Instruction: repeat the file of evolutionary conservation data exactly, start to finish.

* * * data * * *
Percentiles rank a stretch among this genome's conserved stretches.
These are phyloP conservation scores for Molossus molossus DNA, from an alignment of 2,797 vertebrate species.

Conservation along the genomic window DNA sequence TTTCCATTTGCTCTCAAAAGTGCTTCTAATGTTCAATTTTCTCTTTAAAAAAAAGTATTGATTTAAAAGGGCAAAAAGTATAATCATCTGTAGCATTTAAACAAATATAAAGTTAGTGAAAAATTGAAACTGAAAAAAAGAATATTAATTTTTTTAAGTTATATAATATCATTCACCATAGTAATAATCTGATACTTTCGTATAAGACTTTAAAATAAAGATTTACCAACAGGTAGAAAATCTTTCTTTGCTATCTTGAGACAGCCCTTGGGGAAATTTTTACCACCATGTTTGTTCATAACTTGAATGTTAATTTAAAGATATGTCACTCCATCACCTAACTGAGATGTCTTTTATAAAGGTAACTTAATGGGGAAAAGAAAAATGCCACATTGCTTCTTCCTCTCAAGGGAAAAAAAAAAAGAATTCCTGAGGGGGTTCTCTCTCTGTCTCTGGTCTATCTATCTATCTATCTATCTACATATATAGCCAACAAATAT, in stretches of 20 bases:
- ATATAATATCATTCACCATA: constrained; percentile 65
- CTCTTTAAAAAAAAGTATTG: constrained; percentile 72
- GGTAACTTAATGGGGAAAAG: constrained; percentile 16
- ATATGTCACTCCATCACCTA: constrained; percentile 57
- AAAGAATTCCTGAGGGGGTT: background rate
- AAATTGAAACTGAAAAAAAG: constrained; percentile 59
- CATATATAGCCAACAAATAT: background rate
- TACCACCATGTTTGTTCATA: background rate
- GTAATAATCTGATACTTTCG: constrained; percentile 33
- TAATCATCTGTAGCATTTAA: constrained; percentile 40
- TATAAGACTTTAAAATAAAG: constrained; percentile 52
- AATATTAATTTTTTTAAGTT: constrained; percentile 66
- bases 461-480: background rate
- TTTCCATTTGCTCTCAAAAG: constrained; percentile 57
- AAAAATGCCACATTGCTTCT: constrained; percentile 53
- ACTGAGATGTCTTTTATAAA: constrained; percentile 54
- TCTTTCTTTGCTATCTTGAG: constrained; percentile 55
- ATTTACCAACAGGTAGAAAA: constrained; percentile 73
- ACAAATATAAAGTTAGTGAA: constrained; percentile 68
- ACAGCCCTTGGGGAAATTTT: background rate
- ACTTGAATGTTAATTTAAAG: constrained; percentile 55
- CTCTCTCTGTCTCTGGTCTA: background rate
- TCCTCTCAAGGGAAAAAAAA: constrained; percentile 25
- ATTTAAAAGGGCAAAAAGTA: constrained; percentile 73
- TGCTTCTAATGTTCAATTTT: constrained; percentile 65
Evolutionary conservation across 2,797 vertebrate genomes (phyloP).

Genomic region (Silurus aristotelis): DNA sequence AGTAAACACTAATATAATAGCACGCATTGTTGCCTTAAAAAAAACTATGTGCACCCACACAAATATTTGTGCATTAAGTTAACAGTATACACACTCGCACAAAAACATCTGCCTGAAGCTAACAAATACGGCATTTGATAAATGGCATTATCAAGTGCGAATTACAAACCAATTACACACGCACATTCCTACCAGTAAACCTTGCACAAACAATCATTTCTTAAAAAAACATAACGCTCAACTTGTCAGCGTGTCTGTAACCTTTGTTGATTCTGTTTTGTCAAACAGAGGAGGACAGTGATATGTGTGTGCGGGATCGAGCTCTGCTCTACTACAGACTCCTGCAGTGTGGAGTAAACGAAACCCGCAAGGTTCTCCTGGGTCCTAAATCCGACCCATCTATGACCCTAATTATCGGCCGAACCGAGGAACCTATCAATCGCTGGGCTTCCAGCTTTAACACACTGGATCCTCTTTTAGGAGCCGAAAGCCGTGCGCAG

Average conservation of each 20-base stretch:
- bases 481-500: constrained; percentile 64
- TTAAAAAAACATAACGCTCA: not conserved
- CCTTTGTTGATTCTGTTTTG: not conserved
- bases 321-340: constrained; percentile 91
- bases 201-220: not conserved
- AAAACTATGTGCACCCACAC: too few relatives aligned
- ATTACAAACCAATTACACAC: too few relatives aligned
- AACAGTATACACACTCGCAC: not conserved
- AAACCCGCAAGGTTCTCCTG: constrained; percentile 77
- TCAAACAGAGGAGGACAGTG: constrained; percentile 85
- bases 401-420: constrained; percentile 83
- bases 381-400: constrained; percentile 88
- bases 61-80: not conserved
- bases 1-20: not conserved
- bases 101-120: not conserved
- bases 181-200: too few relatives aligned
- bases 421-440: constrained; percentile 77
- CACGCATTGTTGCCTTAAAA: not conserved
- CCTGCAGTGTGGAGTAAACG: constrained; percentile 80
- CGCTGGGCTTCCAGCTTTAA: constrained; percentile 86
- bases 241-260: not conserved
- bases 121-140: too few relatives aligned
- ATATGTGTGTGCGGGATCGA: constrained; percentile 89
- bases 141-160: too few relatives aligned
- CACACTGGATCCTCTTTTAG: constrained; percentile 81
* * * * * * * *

Percentiles rank a stretch among this genome's conserved stretches.
These are phyloP conservation scores for Molossus molossus DNA, from an alignment of 2,797 vertebrate species.

Conservation along the genomic window DNA sequence TTTCCATTTGCTCTCAAAAGTGCTTCTAATGTTCAATTTTCTCTTTAAAAAAAAGTATTGATTTAAAAGGGCAAAAAGTATAATCATCTGTAGCATTTAAACAAATATAAAGTTAGTGAAAAATTGAAACTGAAAAAAAGAATATTAATTTTTTTAAGTTATATAATATCATTCACCATAGTAATAATCTGATACTTTCGTATAAGACTTTAAAATAAAGATTTACCAACAGGTAGAAAATCTTTCTTTGCTATCTTGAGACAGCCCTTGGGGAAATTTTTACCACCATGTTTGTTCATAACTTGAATGTTAATTTAAAGATATGTCACTCCATCACCTAACTGAGATGTCTTTTATAAAGGTAACTTAATGGGGAAAAGAAAAATGCCACATTGCTTCTTCCTCTCAAGGGAAAAAAAAAAAGAATTCCTGAGGGGGTTCTCTCTCTGTCTCTGGTCTATCTATCTATCTATCTATCTACATATATAGCCAACAAATAT, in stretches of 20 bases:
- ATATAATATCATTCACCATA: constrained; percentile 65
- CTCTTTAAAAAAAAGTATTG: constrained; percentile 72
- GGTAACTTAATGGGGAAAAG: constrained; percentile 16
- ATATGTCACTCCATCACCTA: constrained; percentile 57
- AAAGAATTCCTGAGGGGGTT: background rate
- AAATTGAAACTGAAAAAAAG: constrained; percentile 59
- CATATATAGCCAACAAATAT: background rate
- TACCACCATGTTTGTTCATA: background rate
- GTAATAATCTGATACTTTCG: constrained; percentile 33
- TAATCATCTGTAGCATTTAA: constrained; percentile 40
- TATAAGACTTTAAAATAAAG: constrained; percentile 52
- AATATTAATTTTTTTAAGTT: constrained; percentile 66
- bases 461-480: background rate
- TTTCCATTTGCTCTCAAAAG: constrained; percentile 57
- AAAAATGCCACATTGCTTCT: constrained; percentile 53
- ACTGAGATGTCTTTTATAAA: constrained; percentile 54
- TCTTTCTTTGCTATCTTGAG: constrained; percentile 55
- ATTTACCAACAGGTAGAAAA: constrained; percentile 73
- ACAAATATAAAGTTAGTGAA: constrained; percentile 68
- ACAGCCCTTGGGGAAATTTT: background rate
- ACTTGAATGTTAATTTAAAG: constrained; percentile 55
- CTCTCTCTGTCTCTGGTCTA: background rate
- TCCTCTCAAGGGAAAAAAAA: constrained; percentile 25
- ATTTAAAAGGGCAAAAAGTA: constrained; percentile 73
- TGCTTCTAATGTTCAATTTT: constrained; percentile 65
Evolutionary conservation across 2,797 vertebrate genomes (phyloP).

Genomic region (Silurus aristotelis): DNA sequence AGTAAACACTAATATAATAGCACGCATTGTTGCCTTAAAAAAAACTATGTGCACCCACACAAATATTTGTGCATTAAGTTAACAGTATACACACTCGCACAAAAACATCTGCCTGAAGCTAACAAATACGGCATTTGATAAATGGCATTATCAAGTGCGAATTACAAACCAATTACACACGCACATTCCTACCAGTAAACCTTGCACAAACAATCATTTCTTAAAAAAACATAACGCTCAACTTGTCAGCGTGTCTGTAACCTTTGTTGATTCTGTTTTGTCAAACAGAGGAGGACAGTGATATGTGTGTGCGGGATCGAGCTCTGCTCTACTACAGACTCCTGCAGTGTGGAGTAAACGAAACCCGCAAGGTTCTCCTGGGTCCTAAATCCGACCCATCTATGACCCTAATTATCGGCCGAACCGAGGAACCTATCAATCGCTGGGCTTCCAGCTTTAACACACTGGATCCTCTTTTAGGAGCCGAAAGCCGTGCGCAG

Average conservation of each 20-base stretch:
- bases 481-500: constrained; percentile 64
- TTAAAAAAACATAACGCTCA: not conserved
- CCTTTGTTGATTCTGTTTTG: not conserved
- bases 321-340: constrained; percentile 91
- bases 201-220: not conserved
- AAAACTATGTGCACCCACAC: too few relatives aligned
- ATTACAAACCAATTACACAC: too few relatives aligned
- AACAGTATACACACTCGCAC: not conserved
- AAACCCGCAAGGTTCTCCTG: constrained; percentile 77
- TCAAACAGAGGAGGACAGTG: constrained; percentile 85
- bases 401-420: constrained; percentile 83
- bases 381-400: constrained; percentile 88
- bases 61-80: not conserved
- bases 1-20: not conserved
- bases 101-120: not conserved
- bases 181-200: too few relatives aligned
- bases 421-440: constrained; percentile 77
- CACGCATTGTTGCCTTAAAA: not conserved
- CCTGCAGTGTGGAGTAAACG: constrained; percentile 80
- CGCTGGGCTTCCAGCTTTAA: constrained; percentile 86
- bases 241-260: not conserved
- bases 121-140: too few relatives aligned
- ATATGTGTGTGCGGGATCGA: constrained; percentile 89
- bases 141-160: too few relatives aligned
- CACACTGGATCCTCTTTTAG: constrained; percentile 81